The Federal Reserve delivered the widely expected hike yesterday. A year ago it suggested four hikes in 2016 were likely appropriate. The market never accepted that, and as the year progressed many derided it. Yesterday the Federal Reserve’s projections anticipated three hikes next year instead of the two anticipated in September.
The distribution of the forecasts illustrates what happened. In September, seven of the 17 members expected Fed funds would finish 2017 in the 1.25%-1.50% or higher. Yesterday eleven did. In September, ten expected that Fed funds would finish 2017 1.0%-1.25% of lower. Now six do.
Yellen made two important points that ought not to be lost. First, she noted that the change in the median forecast was small and was the result of a few members changing their forecasts. Second, and arguably more important, some but not all the participants incorporated changes in fiscal policy. This gives meaning to the old saw about a camel being a horse made in committee. We did not anticipate a change in forecasts based on fiscal policy that is impossible to make any judgments. It is not just about size, but they simply contribute the disparity of income and wealth or do they lift the growth potential.
What changed in the market’s reaction function is that the rise in US rates was an adjustment in the real rate. That is to say that it appears that inflation expectations did not change. Here we measure inflation expectations by the 10-year breakeven rate (inflation-linked bond yield and the conventional bond yield). For example, the 10-year US yield is up 14 bp on the week. The 10-year break-even is down three basis points this week.
There are several other developments today, though the dollar’s rally and bond sell-off appear driven by the Fed. Equity markets are more mixed, with Asia following the US lower, and Europe is mostly moving higher.
First are the central banks. The Swiss National Bank kept policy steady and repeated its usual threat to intervene. It appears that it will accept some modest franc appreciation. Norway’s Norges Bank surprised many by leaving its rate path unchanged. Many had expected that although there would be no change in policy, the central bank would lower the rate path due to the krone’s strength. However, officials seemed more concerned about financial excesses and real estate prices. The knone is the only major currency not to have fallen against the dollar today. The Bank of England is ahead. No change is expected in the neutral bias. Of note sterling and interest rates are higher than when the MPC last met.
Second are the economic reports. There are three to note. Australian reported stronger than expected labor data, even though the unemployment rate rose to 5.75 from 5.6%. The participation rate rose more (64.6% from 64.4%). The 39.1k net new jobs created were all full-time positions, and the October series was revised higher. The Australian dollar is faring second best among the majors today, off 0.2% as it dips below $0.7400. Initial support is pegged near $0.7370.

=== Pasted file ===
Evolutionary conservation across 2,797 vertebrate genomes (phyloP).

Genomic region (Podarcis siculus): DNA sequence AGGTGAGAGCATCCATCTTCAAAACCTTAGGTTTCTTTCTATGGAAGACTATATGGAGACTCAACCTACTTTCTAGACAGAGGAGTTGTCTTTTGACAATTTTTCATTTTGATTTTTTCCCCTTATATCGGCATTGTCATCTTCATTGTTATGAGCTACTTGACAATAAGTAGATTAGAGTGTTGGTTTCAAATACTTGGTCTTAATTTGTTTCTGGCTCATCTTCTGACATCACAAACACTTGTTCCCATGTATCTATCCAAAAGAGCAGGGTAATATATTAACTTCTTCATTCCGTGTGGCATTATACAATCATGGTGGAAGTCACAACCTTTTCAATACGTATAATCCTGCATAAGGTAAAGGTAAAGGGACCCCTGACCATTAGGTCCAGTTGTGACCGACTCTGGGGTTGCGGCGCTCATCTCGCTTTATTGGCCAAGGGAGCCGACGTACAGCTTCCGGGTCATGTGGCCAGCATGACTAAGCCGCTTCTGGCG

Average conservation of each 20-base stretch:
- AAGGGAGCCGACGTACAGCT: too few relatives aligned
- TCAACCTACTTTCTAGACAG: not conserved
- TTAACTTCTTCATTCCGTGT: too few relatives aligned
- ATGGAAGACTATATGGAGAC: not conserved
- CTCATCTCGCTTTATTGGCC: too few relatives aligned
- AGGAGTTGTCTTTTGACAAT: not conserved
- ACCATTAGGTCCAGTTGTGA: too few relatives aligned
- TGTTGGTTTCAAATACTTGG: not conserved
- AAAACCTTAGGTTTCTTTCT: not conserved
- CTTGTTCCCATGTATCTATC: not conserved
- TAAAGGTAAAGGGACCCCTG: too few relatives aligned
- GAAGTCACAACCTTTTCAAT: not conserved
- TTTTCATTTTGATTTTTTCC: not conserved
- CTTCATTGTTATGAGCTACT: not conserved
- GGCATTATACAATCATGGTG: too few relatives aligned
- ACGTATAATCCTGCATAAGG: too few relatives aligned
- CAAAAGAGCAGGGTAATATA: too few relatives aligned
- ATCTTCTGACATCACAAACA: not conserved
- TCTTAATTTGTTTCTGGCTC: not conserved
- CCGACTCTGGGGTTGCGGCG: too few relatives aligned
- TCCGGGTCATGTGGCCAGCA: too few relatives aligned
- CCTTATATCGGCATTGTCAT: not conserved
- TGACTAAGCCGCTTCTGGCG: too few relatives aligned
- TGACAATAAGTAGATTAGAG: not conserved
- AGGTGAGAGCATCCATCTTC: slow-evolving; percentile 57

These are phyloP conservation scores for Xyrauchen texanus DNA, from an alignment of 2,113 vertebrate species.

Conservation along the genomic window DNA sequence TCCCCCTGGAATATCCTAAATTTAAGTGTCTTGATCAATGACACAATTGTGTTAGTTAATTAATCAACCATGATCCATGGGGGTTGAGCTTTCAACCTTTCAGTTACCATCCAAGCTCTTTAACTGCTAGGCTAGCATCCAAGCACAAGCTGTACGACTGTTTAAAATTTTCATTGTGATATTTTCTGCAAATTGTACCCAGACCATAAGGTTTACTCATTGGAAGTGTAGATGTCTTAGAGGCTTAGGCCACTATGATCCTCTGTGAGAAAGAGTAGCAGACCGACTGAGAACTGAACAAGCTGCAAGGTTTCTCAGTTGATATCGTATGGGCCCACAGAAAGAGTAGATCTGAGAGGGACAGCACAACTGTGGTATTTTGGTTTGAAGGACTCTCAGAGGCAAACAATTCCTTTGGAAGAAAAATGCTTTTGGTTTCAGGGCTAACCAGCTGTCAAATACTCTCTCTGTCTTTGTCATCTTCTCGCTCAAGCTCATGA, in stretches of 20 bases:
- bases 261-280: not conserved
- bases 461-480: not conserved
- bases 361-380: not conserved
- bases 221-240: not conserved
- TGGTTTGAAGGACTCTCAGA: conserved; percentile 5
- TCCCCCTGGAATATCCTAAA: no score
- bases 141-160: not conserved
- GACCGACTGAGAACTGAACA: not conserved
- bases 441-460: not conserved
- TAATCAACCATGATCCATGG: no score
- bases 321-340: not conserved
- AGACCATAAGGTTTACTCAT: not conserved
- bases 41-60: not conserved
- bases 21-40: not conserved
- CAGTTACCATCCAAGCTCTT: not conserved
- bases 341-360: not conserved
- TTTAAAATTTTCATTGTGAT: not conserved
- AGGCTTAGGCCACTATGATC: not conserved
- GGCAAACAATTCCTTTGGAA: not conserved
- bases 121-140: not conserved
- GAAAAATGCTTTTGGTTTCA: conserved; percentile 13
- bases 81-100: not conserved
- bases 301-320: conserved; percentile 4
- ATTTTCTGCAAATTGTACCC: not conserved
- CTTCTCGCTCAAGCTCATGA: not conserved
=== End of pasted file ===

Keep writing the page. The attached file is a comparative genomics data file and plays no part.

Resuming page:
The flash eurozone PMI composite was, as expected, unchanged at 53.9. The three-month average is 53.7, which is the highest since Q4 15. It suggests Q4 growth is firm around 0.4%. The details are interesting. Manufacturing jumped to 54.9 from 53.7, but services unexpectedly fell to 53.1 from 53.8. This is clearly a function of something in Germany. France’s manufacturing and service reading were both above expectations, finishing a difficult year on a firm note.
Elsewhere, we note that the details of the TLTRO will be released. The average take-down of the first two was about 32.5 bln euros. The amount is seen as generally disappointing. The Greek government claim to use its overshoot on the primary budget surplus target to make an extra pension payment and ease the sales tax in the islands hit by the refugee crisis brought a strong rebuke from the ESM. This pressured Greek assets. Today’s reports suggested that France was breaking from the ESM to side with Greece.
The euro has fallen two cents from yesterday’s high. Last year’s low was set in late-March just below $1.0460, the lowest since 2003. There is little on the charts until closer to $1.0075 and then the psychologically important $1.00. A move now back above $1.0550 would likely signal a consolidative phase. The US two-year premium over German has jumped to 2.05%. Many will only see the Fed’s hand in this, but look closer, and you’ll see that the German two-year yield fell to new record lows near minus 80 bp. The adjustments to the securities lending program by the ECB and Bundesbank have not been sufficient to ease the pressure in the repo market. Year-end considerations exacerbate this pressure.
Rising US yields are lifting the greenback against the yen. It has approached JPY118.50, the highest since last February. It dipped briefly below JPY114.80 yesterday. There is little chart resistance until the JPY120 area. Europe has extended Asia’s advance. In the two weeks through last Friday, foreign investors bought about JPY680 bln of Japanese equities and JPY1.39 trillion of Japanese bonds. Much of the equities are likely on a currency-hedged basis. The bonds may be financed in the cross-currency swap market rather than in the spot market.